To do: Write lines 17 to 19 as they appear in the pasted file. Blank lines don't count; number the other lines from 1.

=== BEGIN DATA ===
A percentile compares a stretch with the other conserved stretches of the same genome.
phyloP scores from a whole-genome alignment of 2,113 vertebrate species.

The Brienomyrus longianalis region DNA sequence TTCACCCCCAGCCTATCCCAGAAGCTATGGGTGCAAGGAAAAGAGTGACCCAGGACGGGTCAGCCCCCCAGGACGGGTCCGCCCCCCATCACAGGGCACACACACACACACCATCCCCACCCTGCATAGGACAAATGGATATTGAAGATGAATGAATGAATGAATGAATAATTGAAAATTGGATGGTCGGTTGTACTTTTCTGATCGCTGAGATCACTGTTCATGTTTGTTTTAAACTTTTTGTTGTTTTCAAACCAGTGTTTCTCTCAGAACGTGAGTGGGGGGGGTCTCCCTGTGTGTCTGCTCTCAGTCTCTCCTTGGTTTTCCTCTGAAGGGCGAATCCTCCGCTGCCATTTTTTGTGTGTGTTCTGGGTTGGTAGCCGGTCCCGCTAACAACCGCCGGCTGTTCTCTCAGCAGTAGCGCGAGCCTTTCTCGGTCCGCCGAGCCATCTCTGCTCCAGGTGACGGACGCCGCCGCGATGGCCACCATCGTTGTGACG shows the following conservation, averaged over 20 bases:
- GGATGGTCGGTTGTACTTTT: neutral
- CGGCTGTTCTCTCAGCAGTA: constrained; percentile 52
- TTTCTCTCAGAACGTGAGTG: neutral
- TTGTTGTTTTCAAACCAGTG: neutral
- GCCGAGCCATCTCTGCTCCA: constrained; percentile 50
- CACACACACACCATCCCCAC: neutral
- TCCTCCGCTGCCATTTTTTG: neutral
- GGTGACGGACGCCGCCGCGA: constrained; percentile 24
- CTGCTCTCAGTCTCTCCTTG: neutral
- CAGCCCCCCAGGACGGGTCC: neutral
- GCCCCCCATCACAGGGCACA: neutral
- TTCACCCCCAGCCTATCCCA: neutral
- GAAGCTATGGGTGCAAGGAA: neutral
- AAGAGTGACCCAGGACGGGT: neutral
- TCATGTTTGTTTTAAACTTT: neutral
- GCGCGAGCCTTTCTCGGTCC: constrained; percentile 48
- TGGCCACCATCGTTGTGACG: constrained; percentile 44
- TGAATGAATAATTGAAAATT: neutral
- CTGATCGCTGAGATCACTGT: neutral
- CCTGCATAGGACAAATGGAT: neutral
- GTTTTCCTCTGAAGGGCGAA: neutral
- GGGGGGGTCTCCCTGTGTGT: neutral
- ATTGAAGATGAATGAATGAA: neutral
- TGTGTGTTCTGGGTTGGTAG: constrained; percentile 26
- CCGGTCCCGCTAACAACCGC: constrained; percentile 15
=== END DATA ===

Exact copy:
- AAGAGTGACCCAGGACGGGT: neutral
- TCATGTTTGTTTTAAACTTT: neutral
- GCGCGAGCCTTTCTCGGTCC: constrained; percentile 48